Back on Riverdale Road, though, the demonstrators spoke to what they say are the benefits of medical marijuana. Mica Medford, of Roy, a Utah Patients Coalition volunteer, said the substance has helped her husband deal with a spine issue and pain in his joints.
“When he has tried it, his pain has reduced by at least half. It gives him energy because he feels less pain,” Medford said.
Harrison said medical marijuana is already being used, even if it’s illegal, and that the toll of opioid abuse speaks to the need to allow the alternative.
“Everybody knows someone who already self-medicates from it, who has died from an opioid overdose,” she said.
In light of the years of debate, Marriott sees a softening of views on the issue, giving her hope about Prop 2’s prospects. Utah lawmakers have gone back and forth on the issue over the years, but with the Prop 2 debate intensifying, state lawmakers recently crafted a compromise proposal that takes into account some of the critics’ concerns, also allowing medical marijuana use. Medical cannabis would have to be sold in dosages, only at pharmacies, per the alternative, and provisions allowing cultivation of plants for personal use would be removed, according to ABU Education Fund. It also contains new language clarifying and limiting when medical marijuana may be used.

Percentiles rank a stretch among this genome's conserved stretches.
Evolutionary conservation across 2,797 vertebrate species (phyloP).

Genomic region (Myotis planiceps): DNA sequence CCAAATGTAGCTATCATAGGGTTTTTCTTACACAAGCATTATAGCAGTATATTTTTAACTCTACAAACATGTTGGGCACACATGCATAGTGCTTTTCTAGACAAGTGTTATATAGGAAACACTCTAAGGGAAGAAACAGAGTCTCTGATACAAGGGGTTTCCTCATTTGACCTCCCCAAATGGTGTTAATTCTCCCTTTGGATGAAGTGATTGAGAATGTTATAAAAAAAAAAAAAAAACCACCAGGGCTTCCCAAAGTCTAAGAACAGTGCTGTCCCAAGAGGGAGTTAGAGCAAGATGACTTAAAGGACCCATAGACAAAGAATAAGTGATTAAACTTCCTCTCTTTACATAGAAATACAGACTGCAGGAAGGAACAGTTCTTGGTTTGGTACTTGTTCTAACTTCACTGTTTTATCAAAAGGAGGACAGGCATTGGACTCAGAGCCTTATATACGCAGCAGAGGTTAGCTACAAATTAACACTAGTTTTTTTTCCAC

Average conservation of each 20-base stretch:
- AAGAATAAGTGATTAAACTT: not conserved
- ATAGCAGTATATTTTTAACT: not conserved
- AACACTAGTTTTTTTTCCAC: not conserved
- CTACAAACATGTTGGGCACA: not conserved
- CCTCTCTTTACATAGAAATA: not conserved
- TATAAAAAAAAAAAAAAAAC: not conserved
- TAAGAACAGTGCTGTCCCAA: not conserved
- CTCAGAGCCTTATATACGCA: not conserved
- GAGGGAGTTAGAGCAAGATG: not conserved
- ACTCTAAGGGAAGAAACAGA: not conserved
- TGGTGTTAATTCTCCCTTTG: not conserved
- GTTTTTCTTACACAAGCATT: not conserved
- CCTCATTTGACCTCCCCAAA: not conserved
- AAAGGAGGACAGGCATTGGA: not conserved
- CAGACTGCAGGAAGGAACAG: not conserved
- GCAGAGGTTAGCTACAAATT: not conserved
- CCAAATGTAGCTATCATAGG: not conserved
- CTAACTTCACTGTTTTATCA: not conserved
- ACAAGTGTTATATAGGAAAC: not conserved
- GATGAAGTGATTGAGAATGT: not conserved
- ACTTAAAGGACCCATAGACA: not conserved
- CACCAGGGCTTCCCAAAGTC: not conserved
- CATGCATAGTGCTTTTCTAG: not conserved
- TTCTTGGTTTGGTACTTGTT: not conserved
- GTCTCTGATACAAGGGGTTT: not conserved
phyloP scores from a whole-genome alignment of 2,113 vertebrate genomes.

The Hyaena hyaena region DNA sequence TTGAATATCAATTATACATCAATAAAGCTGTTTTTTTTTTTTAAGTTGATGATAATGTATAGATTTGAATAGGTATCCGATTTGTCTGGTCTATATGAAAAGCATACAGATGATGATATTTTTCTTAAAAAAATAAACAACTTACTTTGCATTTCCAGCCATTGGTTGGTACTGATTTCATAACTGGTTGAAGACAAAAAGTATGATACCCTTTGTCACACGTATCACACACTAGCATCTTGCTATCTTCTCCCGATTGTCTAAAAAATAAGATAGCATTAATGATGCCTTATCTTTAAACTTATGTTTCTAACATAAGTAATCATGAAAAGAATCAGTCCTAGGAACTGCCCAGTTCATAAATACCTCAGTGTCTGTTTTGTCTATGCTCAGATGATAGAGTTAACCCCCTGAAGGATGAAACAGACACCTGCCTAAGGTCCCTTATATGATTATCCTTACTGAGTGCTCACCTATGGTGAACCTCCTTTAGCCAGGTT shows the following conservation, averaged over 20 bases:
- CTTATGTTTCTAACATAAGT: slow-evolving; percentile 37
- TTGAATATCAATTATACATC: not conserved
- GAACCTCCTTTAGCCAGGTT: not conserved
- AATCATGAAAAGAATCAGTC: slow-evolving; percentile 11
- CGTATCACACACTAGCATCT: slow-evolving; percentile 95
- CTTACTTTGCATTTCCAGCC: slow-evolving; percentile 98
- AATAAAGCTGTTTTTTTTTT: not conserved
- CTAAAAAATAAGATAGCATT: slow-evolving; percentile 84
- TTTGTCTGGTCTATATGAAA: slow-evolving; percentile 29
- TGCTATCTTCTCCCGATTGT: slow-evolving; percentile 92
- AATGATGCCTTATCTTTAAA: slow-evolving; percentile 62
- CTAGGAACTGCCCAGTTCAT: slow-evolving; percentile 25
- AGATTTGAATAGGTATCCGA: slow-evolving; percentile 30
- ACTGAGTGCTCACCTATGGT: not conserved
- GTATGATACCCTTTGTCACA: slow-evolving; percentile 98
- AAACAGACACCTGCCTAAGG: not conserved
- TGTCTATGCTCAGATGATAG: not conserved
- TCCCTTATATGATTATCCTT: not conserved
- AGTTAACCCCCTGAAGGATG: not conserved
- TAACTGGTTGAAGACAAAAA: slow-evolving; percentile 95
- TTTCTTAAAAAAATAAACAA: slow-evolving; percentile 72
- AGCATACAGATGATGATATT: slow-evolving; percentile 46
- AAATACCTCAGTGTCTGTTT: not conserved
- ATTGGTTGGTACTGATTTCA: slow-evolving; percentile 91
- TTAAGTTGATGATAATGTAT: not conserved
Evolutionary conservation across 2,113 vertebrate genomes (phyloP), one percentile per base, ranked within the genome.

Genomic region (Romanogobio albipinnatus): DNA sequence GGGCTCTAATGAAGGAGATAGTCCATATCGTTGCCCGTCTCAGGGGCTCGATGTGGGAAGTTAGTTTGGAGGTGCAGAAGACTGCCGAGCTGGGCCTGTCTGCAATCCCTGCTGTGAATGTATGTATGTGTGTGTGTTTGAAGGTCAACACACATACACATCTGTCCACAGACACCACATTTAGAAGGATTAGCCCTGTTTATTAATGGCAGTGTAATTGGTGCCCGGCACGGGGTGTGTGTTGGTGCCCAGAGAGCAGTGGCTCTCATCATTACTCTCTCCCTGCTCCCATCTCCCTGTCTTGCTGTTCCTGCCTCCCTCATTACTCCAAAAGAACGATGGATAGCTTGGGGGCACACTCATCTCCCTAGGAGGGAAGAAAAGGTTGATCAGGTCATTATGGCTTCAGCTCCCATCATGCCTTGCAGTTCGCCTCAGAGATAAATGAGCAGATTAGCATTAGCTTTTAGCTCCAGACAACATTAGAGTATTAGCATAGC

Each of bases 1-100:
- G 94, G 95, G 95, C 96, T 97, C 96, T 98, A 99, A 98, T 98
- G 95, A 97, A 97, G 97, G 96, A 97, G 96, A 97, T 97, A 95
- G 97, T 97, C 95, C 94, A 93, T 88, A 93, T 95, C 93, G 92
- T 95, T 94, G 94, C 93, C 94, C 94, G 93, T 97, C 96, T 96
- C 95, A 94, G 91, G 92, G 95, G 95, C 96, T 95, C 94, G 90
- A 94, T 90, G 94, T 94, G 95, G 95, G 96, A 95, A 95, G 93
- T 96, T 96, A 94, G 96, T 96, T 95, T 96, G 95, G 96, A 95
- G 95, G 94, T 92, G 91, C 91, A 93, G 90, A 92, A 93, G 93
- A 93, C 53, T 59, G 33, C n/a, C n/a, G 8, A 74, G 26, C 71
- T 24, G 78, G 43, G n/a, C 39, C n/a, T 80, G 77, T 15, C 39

Indeed, Marriott has noted increased openness in discussing the subject, underscored by the alternative proposal. Likewise, those who rely on the drug are more and more willing to speak out about their experiences.
“It’s been little baby steps,” she said. “It’s been a long, hard road, but we’re almost to the end.”